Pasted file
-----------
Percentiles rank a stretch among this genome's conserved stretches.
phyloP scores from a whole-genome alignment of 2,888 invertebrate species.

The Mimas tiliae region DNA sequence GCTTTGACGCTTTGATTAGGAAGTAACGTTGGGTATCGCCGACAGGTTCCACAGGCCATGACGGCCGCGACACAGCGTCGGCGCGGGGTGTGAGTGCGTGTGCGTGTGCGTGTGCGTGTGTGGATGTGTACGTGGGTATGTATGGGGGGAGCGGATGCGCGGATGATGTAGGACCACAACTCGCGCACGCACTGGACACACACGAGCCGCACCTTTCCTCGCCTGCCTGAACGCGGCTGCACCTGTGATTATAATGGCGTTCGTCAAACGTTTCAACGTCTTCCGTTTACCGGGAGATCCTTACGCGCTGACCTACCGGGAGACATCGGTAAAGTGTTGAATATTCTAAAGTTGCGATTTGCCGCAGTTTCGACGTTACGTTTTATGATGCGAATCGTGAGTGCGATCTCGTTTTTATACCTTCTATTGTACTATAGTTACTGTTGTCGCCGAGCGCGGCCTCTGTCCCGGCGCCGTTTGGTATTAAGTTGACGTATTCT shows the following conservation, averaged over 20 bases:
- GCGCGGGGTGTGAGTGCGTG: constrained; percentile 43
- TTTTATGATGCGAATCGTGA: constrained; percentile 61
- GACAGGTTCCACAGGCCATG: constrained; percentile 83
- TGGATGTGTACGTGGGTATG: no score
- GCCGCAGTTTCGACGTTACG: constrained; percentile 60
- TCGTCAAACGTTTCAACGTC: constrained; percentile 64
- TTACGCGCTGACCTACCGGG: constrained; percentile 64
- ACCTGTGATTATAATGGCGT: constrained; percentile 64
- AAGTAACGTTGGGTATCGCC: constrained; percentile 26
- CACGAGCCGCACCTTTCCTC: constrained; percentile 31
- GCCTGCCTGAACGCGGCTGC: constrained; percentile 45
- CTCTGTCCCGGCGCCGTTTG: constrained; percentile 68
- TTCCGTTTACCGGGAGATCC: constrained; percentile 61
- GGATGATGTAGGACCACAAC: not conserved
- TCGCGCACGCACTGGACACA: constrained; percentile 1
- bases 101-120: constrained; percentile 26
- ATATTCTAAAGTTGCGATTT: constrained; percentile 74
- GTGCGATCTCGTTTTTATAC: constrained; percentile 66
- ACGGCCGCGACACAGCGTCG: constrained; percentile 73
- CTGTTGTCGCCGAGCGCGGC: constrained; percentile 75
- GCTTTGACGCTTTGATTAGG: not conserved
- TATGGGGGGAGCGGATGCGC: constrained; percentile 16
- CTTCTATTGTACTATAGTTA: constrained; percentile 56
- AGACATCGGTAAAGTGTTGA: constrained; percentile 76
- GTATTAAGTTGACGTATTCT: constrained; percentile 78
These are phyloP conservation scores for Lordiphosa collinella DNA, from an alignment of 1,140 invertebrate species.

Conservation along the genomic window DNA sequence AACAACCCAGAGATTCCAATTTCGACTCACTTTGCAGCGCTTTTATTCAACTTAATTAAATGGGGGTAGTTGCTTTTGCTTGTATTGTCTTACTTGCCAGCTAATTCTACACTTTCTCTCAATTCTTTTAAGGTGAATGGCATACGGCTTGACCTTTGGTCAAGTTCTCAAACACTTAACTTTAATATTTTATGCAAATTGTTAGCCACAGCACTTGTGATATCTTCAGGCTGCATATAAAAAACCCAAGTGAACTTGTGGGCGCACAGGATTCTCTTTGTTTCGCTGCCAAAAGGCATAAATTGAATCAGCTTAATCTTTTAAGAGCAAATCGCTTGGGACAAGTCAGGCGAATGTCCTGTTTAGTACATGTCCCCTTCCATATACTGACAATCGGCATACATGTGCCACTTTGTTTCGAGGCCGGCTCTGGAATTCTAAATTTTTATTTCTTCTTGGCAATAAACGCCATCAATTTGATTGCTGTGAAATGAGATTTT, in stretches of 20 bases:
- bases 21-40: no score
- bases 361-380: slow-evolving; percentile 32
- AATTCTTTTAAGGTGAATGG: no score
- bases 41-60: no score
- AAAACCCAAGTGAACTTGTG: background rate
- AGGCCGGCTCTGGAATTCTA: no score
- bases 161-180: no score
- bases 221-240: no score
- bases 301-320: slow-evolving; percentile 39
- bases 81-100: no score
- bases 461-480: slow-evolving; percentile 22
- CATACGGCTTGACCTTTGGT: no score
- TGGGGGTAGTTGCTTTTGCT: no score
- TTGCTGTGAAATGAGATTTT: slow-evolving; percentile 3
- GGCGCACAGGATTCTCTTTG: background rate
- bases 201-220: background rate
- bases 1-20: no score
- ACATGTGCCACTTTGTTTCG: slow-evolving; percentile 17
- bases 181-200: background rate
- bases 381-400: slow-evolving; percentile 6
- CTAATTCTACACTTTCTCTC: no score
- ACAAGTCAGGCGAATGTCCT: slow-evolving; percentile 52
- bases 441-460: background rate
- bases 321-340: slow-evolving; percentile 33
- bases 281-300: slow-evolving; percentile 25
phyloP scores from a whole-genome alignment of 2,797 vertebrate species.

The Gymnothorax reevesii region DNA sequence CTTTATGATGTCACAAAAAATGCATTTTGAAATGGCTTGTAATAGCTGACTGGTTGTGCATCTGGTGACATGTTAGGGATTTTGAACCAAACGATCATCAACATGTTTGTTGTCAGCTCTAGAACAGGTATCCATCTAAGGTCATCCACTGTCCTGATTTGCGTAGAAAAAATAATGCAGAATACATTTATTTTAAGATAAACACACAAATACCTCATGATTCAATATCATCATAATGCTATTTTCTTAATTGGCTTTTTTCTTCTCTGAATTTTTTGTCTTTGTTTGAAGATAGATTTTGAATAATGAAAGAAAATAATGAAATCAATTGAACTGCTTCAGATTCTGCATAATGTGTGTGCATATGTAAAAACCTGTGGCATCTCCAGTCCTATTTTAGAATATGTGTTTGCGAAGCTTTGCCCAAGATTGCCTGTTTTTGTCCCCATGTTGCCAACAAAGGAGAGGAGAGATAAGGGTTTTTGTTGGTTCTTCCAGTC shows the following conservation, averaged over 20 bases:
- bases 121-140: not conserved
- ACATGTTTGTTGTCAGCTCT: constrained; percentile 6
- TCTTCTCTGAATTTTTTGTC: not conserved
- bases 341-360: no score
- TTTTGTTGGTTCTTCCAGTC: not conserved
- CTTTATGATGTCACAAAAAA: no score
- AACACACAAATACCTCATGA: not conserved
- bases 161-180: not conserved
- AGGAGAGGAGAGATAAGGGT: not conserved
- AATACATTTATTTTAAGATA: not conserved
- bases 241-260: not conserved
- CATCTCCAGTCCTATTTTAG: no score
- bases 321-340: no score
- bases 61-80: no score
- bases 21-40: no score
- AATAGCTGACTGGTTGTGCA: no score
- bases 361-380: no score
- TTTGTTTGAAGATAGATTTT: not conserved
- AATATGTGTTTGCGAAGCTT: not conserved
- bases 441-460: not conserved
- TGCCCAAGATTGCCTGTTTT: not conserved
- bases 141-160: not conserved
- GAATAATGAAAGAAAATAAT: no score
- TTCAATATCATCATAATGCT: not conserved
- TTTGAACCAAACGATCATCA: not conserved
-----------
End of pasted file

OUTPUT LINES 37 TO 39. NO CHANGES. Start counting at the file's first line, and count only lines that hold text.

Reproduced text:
- bases 161-180: no score
- bases 221-240: no score
- bases 301-320: slow-evolving; percentile 39